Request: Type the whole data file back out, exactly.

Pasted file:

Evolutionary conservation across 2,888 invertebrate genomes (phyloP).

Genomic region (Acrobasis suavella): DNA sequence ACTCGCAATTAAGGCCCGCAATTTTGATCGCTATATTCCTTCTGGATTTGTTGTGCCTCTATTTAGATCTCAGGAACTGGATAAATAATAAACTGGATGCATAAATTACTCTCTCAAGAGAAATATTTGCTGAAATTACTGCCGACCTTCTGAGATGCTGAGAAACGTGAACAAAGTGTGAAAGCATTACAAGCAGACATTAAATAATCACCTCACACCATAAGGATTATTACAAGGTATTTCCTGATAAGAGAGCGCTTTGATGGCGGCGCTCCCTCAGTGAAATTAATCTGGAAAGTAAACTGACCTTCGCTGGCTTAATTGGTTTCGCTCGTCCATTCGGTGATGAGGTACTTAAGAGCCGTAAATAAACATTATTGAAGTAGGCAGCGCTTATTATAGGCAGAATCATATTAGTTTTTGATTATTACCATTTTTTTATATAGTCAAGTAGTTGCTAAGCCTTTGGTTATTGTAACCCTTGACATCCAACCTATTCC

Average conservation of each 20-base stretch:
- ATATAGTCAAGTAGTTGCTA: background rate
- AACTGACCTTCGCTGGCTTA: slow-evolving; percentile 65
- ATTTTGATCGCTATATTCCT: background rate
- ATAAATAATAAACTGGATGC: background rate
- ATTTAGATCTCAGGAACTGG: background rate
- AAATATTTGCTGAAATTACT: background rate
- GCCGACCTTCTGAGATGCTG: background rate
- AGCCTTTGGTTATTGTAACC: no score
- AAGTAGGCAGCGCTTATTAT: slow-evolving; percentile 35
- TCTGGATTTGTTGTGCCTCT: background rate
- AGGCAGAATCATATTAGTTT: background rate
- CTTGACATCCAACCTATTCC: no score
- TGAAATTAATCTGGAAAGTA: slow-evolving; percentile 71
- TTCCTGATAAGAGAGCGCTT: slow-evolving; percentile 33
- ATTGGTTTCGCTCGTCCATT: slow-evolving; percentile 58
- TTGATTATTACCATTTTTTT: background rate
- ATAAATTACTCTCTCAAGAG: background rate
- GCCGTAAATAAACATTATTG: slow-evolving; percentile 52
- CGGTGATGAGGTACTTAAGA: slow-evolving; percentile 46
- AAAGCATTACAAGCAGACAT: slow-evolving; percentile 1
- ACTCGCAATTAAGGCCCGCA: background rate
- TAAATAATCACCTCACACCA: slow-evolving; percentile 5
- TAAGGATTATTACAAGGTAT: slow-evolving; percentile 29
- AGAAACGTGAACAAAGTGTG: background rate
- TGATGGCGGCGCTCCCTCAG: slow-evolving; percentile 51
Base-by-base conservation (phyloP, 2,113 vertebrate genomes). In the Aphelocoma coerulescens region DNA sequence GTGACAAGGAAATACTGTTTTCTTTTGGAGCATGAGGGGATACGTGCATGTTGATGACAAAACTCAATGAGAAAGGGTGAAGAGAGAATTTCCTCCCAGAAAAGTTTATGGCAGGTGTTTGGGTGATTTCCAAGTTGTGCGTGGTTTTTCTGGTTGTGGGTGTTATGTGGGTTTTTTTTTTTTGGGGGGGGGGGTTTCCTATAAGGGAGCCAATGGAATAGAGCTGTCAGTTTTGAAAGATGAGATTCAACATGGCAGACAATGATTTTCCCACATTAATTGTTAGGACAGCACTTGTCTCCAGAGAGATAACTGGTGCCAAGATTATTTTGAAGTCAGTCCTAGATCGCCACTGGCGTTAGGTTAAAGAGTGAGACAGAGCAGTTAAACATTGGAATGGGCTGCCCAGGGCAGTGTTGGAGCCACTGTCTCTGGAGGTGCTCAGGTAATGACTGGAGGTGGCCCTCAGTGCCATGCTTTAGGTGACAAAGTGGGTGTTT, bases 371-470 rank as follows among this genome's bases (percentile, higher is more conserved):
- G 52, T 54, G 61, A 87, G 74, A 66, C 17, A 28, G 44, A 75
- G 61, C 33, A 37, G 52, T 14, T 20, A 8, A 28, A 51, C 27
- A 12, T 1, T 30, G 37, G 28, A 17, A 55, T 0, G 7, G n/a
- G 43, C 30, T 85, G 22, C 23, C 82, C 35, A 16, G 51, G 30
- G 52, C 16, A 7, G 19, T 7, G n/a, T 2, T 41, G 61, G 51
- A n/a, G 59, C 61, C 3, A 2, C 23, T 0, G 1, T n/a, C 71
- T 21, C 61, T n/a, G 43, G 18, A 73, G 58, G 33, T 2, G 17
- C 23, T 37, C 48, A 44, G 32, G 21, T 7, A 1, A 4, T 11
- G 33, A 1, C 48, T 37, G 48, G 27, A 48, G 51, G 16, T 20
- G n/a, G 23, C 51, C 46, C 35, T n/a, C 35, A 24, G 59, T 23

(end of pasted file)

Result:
Evolutionary conservation across 2,888 invertebrate genomes (phyloP).

Genomic region (Acrobasis suavella): DNA sequence ACTCGCAATTAAGGCCCGCAATTTTGATCGCTATATTCCTTCTGGATTTGTTGTGCCTCTATTTAGATCTCAGGAACTGGATAAATAATAAACTGGATGCATAAATTACTCTCTCAAGAGAAATATTTGCTGAAATTACTGCCGACCTTCTGAGATGCTGAGAAACGTGAACAAAGTGTGAAAGCATTACAAGCAGACATTAAATAATCACCTCACACCATAAGGATTATTACAAGGTATTTCCTGATAAGAGAGCGCTTTGATGGCGGCGCTCCCTCAGTGAAATTAATCTGGAAAGTAAACTGACCTTCGCTGGCTTAATTGGTTTCGCTCGTCCATTCGGTGATGAGGTACTTAAGAGCCGTAAATAAACATTATTGAAGTAGGCAGCGCTTATTATAGGCAGAATCATATTAGTTTTTGATTATTACCATTTTTTTATATAGTCAAGTAGTTGCTAAGCCTTTGGTTATTGTAACCCTTGACATCCAACCTATTCC

Average conservation of each 20-base stretch:
- ATATAGTCAAGTAGTTGCTA: background rate
- AACTGACCTTCGCTGGCTTA: slow-evolving; percentile 65
- ATTTTGATCGCTATATTCCT: background rate
- ATAAATAATAAACTGGATGC: background rate
- ATTTAGATCTCAGGAACTGG: background rate
- AAATATTTGCTGAAATTACT: background rate
- GCCGACCTTCTGAGATGCTG: background rate
- AGCCTTTGGTTATTGTAACC: no score
- AAGTAGGCAGCGCTTATTAT: slow-evolving; percentile 35
- TCTGGATTTGTTGTGCCTCT: background rate
- AGGCAGAATCATATTAGTTT: background rate
- CTTGACATCCAACCTATTCC: no score
- TGAAATTAATCTGGAAAGTA: slow-evolving; percentile 71
- TTCCTGATAAGAGAGCGCTT: slow-evolving; percentile 33
- ATTGGTTTCGCTCGTCCATT: slow-evolving; percentile 58
- TTGATTATTACCATTTTTTT: background rate
- ATAAATTACTCTCTCAAGAG: background rate
- GCCGTAAATAAACATTATTG: slow-evolving; percentile 52
- CGGTGATGAGGTACTTAAGA: slow-evolving; percentile 46
- AAAGCATTACAAGCAGACAT: slow-evolving; percentile 1
- ACTCGCAATTAAGGCCCGCA: background rate
- TAAATAATCACCTCACACCA: slow-evolving; percentile 5
- TAAGGATTATTACAAGGTAT: slow-evolving; percentile 29
- AGAAACGTGAACAAAGTGTG: background rate
- TGATGGCGGCGCTCCCTCAG: slow-evolving; percentile 51
Base-by-base conservation (phyloP, 2,113 vertebrate genomes). In the Aphelocoma coerulescens region DNA sequence GTGACAAGGAAATACTGTTTTCTTTTGGAGCATGAGGGGATACGTGCATGTTGATGACAAAACTCAATGAGAAAGGGTGAAGAGAGAATTTCCTCCCAGAAAAGTTTATGGCAGGTGTTTGGGTGATTTCCAAGTTGTGCGTGGTTTTTCTGGTTGTGGGTGTTATGTGGGTTTTTTTTTTTTGGGGGGGGGGGTTTCCTATAAGGGAGCCAATGGAATAGAGCTGTCAGTTTTGAAAGATGAGATTCAACATGGCAGACAATGATTTTCCCACATTAATTGTTAGGACAGCACTTGTCTCCAGAGAGATAACTGGTGCCAAGATTATTTTGAAGTCAGTCCTAGATCGCCACTGGCGTTAGGTTAAAGAGTGAGACAGAGCAGTTAAACATTGGAATGGGCTGCCCAGGGCAGTGTTGGAGCCACTGTCTCTGGAGGTGCTCAGGTAATGACTGGAGGTGGCCCTCAGTGCCATGCTTTAGGTGACAAAGTGGGTGTTT, bases 371-470 rank as follows among this genome's bases (percentile, higher is more conserved):
- G 52, T 54, G 61, A 87, G 74, A 66, C 17, A 28, G 44, A 75
- G 61, C 33, A 37, G 52, T 14, T 20, A 8, A 28, A 51, C 27
- A 12, T 1, T 30, G 37, G 28, A 17, A 55, T 0, G 7, G n/a
- G 43, C 30, T 85, G 22, C 23, C 82, C 35, A 16, G 51, G 30
- G 52, C 16, A 7, G 19, T 7, G n/a, T 2, T 41, G 61, G 51
- A n/a, G 59, C 61, C 3, A 2, C 23, T 0, G 1, T n/a, C 71
- T 21, C 61, T n/a, G 43, G 18, A 73, G 58, G 33, T 2, G 17
- C 23, T 37, C 48, A 44, G 32, G 21, T 7, A 1, A 4, T 11
- G 33, A 1, C 48, T 37, G 48, G 27, A 48, G 51, G 16, T 20
- G n/a, G 23, C 51, C 46, C 35, T n/a, C 35, A 24, G 59, T 23